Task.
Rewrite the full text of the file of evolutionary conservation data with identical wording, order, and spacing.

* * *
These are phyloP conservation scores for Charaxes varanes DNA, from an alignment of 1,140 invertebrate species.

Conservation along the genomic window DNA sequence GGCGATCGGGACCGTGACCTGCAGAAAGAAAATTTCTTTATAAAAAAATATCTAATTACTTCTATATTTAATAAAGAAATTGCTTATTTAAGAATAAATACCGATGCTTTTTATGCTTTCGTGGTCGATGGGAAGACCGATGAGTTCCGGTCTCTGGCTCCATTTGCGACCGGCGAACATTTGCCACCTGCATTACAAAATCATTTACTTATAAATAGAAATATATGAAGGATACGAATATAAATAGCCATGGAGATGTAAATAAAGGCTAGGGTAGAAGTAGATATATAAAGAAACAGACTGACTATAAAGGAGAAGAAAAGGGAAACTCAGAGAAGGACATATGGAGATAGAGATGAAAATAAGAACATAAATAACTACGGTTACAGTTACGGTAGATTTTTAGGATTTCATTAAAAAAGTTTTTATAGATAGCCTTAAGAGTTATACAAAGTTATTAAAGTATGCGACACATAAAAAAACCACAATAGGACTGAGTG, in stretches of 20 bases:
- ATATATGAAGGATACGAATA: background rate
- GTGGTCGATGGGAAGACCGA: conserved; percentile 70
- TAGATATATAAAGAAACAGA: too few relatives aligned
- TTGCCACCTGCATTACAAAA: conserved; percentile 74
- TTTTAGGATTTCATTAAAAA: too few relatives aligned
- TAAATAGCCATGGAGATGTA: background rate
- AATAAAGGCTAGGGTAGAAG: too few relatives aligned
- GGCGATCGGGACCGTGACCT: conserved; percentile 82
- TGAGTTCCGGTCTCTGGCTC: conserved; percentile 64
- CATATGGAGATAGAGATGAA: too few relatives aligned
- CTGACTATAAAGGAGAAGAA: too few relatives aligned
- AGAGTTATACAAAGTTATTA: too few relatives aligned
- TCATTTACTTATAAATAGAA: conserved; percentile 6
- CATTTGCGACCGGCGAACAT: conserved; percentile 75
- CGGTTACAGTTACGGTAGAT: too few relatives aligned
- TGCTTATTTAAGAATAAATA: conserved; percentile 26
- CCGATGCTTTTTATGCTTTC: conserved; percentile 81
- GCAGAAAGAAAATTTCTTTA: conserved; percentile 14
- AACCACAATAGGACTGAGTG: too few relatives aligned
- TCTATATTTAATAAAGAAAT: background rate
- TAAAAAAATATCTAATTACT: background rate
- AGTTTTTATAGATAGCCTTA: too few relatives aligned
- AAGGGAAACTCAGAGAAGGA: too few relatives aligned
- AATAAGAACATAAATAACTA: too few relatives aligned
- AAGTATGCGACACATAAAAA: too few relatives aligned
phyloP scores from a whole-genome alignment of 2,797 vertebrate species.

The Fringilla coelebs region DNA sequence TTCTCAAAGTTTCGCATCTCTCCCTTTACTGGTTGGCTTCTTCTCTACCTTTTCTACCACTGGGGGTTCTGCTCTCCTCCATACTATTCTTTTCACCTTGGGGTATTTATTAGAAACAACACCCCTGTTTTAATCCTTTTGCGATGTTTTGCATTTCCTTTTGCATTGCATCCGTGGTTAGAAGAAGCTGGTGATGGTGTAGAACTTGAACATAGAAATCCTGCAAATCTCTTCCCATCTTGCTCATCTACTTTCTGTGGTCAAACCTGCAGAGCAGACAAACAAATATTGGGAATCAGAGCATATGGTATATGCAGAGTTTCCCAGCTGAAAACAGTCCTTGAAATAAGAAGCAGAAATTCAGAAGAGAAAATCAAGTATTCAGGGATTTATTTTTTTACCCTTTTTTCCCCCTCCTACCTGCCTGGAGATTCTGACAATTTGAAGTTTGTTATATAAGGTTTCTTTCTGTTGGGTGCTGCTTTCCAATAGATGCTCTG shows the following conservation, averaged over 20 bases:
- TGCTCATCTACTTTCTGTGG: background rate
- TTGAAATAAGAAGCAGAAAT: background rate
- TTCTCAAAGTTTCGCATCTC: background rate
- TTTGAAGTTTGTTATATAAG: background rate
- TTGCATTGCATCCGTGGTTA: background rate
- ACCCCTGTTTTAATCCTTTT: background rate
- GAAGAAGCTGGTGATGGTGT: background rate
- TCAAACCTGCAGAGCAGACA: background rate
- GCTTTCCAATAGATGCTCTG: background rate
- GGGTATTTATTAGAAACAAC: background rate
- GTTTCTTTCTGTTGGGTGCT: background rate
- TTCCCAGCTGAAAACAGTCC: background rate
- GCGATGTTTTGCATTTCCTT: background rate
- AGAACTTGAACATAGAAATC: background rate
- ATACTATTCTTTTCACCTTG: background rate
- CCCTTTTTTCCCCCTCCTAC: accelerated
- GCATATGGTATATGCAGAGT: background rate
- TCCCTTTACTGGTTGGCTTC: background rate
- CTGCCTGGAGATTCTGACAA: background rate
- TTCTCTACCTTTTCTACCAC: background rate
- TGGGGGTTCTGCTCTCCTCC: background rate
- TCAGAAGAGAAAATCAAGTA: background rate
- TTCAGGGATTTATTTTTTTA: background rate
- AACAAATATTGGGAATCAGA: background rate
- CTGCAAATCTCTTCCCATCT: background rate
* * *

These are phyloP conservation scores for Charaxes varanes DNA, from an alignment of 1,140 invertebrate species.

Conservation along the genomic window DNA sequence GGCGATCGGGACCGTGACCTGCAGAAAGAAAATTTCTTTATAAAAAAATATCTAATTACTTCTATATTTAATAAAGAAATTGCTTATTTAAGAATAAATACCGATGCTTTTTATGCTTTCGTGGTCGATGGGAAGACCGATGAGTTCCGGTCTCTGGCTCCATTTGCGACCGGCGAACATTTGCCACCTGCATTACAAAATCATTTACTTATAAATAGAAATATATGAAGGATACGAATATAAATAGCCATGGAGATGTAAATAAAGGCTAGGGTAGAAGTAGATATATAAAGAAACAGACTGACTATAAAGGAGAAGAAAAGGGAAACTCAGAGAAGGACATATGGAGATAGAGATGAAAATAAGAACATAAATAACTACGGTTACAGTTACGGTAGATTTTTAGGATTTCATTAAAAAAGTTTTTATAGATAGCCTTAAGAGTTATACAAAGTTATTAAAGTATGCGACACATAAAAAAACCACAATAGGACTGAGTG, in stretches of 20 bases:
- ATATATGAAGGATACGAATA: background rate
- GTGGTCGATGGGAAGACCGA: conserved; percentile 70
- TAGATATATAAAGAAACAGA: too few relatives aligned
- TTGCCACCTGCATTACAAAA: conserved; percentile 74
- TTTTAGGATTTCATTAAAAA: too few relatives aligned
- TAAATAGCCATGGAGATGTA: background rate
- AATAAAGGCTAGGGTAGAAG: too few relatives aligned
- GGCGATCGGGACCGTGACCT: conserved; percentile 82
- TGAGTTCCGGTCTCTGGCTC: conserved; percentile 64
- CATATGGAGATAGAGATGAA: too few relatives aligned
- CTGACTATAAAGGAGAAGAA: too few relatives aligned
- AGAGTTATACAAAGTTATTA: too few relatives aligned
- TCATTTACTTATAAATAGAA: conserved; percentile 6
- CATTTGCGACCGGCGAACAT: conserved; percentile 75
- CGGTTACAGTTACGGTAGAT: too few relatives aligned
- TGCTTATTTAAGAATAAATA: conserved; percentile 26
- CCGATGCTTTTTATGCTTTC: conserved; percentile 81
- GCAGAAAGAAAATTTCTTTA: conserved; percentile 14
- AACCACAATAGGACTGAGTG: too few relatives aligned
- TCTATATTTAATAAAGAAAT: background rate
- TAAAAAAATATCTAATTACT: background rate
- AGTTTTTATAGATAGCCTTA: too few relatives aligned
- AAGGGAAACTCAGAGAAGGA: too few relatives aligned
- AATAAGAACATAAATAACTA: too few relatives aligned
- AAGTATGCGACACATAAAAA: too few relatives aligned
phyloP scores from a whole-genome alignment of 2,797 vertebrate species.

The Fringilla coelebs region DNA sequence TTCTCAAAGTTTCGCATCTCTCCCTTTACTGGTTGGCTTCTTCTCTACCTTTTCTACCACTGGGGGTTCTGCTCTCCTCCATACTATTCTTTTCACCTTGGGGTATTTATTAGAAACAACACCCCTGTTTTAATCCTTTTGCGATGTTTTGCATTTCCTTTTGCATTGCATCCGTGGTTAGAAGAAGCTGGTGATGGTGTAGAACTTGAACATAGAAATCCTGCAAATCTCTTCCCATCTTGCTCATCTACTTTCTGTGGTCAAACCTGCAGAGCAGACAAACAAATATTGGGAATCAGAGCATATGGTATATGCAGAGTTTCCCAGCTGAAAACAGTCCTTGAAATAAGAAGCAGAAATTCAGAAGAGAAAATCAAGTATTCAGGGATTTATTTTTTTACCCTTTTTTCCCCCTCCTACCTGCCTGGAGATTCTGACAATTTGAAGTTTGTTATATAAGGTTTCTTTCTGTTGGGTGCTGCTTTCCAATAGATGCTCTG shows the following conservation, averaged over 20 bases:
- TGCTCATCTACTTTCTGTGG: background rate
- TTGAAATAAGAAGCAGAAAT: background rate
- TTCTCAAAGTTTCGCATCTC: background rate
- TTTGAAGTTTGTTATATAAG: background rate
- TTGCATTGCATCCGTGGTTA: background rate
- ACCCCTGTTTTAATCCTTTT: background rate
- GAAGAAGCTGGTGATGGTGT: background rate
- TCAAACCTGCAGAGCAGACA: background rate
- GCTTTCCAATAGATGCTCTG: background rate
- GGGTATTTATTAGAAACAAC: background rate
- GTTTCTTTCTGTTGGGTGCT: background rate
- TTCCCAGCTGAAAACAGTCC: background rate
- GCGATGTTTTGCATTTCCTT: background rate
- AGAACTTGAACATAGAAATC: background rate
- ATACTATTCTTTTCACCTTG: background rate
- CCCTTTTTTCCCCCTCCTAC: accelerated
- GCATATGGTATATGCAGAGT: background rate
- TCCCTTTACTGGTTGGCTTC: background rate
- CTGCCTGGAGATTCTGACAA: background rate
- TTCTCTACCTTTTCTACCAC: background rate
- TGGGGGTTCTGCTCTCCTCC: background rate
- TCAGAAGAGAAAATCAAGTA: background rate
- TTCAGGGATTTATTTTTTTA: background rate
- AACAAATATTGGGAATCAGA: background rate
- CTGCAAATCTCTTCCCATCT: background rate